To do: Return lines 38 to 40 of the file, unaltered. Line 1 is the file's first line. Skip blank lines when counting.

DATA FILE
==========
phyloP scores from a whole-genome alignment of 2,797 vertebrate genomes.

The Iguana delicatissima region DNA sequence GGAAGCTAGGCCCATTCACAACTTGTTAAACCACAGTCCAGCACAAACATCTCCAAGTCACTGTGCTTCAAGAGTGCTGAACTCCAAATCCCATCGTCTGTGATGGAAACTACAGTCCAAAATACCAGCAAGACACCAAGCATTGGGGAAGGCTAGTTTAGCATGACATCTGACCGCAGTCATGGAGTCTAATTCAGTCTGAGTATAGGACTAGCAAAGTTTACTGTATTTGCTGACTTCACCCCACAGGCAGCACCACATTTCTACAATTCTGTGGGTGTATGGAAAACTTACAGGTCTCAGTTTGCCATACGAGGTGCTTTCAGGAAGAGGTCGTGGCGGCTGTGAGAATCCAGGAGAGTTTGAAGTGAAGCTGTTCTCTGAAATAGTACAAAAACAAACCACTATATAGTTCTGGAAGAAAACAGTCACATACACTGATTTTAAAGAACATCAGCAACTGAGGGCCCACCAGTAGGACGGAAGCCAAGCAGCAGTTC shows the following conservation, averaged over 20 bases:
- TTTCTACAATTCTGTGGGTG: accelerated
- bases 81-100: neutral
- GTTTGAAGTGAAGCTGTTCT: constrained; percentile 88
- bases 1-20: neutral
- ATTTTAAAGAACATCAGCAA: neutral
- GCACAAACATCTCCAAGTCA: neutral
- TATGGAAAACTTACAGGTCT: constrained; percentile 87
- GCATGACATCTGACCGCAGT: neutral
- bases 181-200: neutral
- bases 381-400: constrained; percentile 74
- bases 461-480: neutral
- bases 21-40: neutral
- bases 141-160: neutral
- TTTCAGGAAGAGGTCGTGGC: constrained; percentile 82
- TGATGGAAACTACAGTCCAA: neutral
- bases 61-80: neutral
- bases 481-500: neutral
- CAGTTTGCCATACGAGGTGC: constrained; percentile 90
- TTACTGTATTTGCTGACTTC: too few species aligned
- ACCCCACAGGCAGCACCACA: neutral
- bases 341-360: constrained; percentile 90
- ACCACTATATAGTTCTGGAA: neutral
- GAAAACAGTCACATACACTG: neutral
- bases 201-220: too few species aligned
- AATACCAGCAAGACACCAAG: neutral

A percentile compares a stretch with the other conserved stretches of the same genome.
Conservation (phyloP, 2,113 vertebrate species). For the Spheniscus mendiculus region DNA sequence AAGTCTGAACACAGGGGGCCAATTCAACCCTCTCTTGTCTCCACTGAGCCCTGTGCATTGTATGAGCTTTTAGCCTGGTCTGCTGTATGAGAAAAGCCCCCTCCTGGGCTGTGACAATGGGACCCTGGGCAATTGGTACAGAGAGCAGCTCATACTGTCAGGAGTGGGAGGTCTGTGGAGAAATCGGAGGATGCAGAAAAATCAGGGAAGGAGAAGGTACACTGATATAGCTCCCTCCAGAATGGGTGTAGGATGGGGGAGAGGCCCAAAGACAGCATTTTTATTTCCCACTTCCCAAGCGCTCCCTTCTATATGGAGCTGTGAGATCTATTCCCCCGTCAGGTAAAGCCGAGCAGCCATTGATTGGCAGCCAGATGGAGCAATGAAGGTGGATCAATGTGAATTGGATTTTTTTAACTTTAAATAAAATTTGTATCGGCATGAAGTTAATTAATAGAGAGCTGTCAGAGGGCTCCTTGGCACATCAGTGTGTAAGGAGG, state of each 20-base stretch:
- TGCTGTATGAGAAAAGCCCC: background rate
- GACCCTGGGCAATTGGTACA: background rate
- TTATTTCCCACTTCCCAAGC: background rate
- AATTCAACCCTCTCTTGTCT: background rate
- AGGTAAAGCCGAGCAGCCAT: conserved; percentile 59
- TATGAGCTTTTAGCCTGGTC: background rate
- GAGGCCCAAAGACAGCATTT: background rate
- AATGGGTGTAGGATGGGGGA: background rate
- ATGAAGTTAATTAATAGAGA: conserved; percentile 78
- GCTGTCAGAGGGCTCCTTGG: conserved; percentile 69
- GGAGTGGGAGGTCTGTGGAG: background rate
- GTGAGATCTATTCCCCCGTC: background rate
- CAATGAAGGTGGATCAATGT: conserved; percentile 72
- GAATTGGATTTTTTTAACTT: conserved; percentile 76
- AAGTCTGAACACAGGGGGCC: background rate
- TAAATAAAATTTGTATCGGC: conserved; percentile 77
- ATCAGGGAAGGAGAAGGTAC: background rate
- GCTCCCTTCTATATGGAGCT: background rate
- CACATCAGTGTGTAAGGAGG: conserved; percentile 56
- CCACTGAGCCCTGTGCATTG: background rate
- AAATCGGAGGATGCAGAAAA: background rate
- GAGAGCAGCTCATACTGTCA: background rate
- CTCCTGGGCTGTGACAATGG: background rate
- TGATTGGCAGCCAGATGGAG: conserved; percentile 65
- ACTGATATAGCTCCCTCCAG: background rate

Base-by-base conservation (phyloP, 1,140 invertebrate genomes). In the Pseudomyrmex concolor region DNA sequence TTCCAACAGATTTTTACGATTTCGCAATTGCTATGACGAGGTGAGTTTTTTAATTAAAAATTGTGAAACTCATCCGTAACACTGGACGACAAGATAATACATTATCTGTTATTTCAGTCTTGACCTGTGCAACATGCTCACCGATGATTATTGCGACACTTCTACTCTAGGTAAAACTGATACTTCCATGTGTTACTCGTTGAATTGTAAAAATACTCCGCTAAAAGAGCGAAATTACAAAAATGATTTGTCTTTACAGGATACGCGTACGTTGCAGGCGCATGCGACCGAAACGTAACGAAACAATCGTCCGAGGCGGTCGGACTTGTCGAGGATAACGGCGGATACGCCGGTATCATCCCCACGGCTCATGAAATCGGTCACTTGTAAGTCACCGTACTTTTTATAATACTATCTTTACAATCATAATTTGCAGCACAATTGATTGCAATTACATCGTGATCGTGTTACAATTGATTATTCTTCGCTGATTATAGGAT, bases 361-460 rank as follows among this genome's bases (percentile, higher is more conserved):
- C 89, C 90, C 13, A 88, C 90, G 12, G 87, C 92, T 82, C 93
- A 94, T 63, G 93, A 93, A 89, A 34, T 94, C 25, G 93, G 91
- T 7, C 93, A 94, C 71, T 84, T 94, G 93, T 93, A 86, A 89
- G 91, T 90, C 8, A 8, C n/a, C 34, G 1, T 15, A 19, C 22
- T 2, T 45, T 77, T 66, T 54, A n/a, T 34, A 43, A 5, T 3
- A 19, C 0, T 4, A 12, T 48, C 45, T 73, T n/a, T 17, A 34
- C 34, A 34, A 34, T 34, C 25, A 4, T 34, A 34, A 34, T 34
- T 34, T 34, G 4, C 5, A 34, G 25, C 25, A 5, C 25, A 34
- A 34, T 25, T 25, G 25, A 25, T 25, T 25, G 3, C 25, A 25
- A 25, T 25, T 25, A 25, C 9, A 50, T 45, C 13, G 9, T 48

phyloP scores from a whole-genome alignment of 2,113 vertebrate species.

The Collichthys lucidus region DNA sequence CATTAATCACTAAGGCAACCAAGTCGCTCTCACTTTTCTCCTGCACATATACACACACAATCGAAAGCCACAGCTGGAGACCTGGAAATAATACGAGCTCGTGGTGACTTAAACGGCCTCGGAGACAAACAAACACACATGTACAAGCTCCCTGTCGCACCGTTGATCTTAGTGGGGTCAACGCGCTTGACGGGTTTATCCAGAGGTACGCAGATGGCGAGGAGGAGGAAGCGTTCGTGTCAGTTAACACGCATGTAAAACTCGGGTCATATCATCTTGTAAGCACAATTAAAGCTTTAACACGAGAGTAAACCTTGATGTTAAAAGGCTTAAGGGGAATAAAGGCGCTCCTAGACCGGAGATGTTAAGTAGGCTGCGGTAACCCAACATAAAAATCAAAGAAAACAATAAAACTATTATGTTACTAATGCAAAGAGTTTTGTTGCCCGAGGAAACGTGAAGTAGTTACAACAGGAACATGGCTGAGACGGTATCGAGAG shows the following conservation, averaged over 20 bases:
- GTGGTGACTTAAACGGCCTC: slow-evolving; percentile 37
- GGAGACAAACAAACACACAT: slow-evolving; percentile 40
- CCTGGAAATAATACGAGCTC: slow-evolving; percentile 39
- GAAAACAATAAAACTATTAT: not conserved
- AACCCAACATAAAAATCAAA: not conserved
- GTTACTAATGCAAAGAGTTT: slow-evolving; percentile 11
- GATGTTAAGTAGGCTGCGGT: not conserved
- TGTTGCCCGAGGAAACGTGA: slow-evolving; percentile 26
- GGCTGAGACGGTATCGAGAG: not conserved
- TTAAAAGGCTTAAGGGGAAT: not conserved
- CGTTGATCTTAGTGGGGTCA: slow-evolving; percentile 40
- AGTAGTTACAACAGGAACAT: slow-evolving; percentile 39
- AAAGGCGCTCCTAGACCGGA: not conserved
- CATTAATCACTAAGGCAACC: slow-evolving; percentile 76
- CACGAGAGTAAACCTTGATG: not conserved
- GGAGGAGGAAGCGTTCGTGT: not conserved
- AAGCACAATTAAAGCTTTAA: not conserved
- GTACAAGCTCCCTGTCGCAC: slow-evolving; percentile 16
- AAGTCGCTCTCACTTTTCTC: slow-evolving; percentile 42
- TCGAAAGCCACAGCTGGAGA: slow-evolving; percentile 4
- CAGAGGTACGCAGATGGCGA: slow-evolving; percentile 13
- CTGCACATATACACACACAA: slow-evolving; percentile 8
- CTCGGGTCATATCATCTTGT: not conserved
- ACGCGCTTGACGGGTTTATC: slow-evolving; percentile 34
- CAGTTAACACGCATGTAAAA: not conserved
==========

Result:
- ATGAAGTTAATTAATAGAGA: conserved; percentile 78
- GCTGTCAGAGGGCTCCTTGG: conserved; percentile 69
- GGAGTGGGAGGTCTGTGGAG: background rate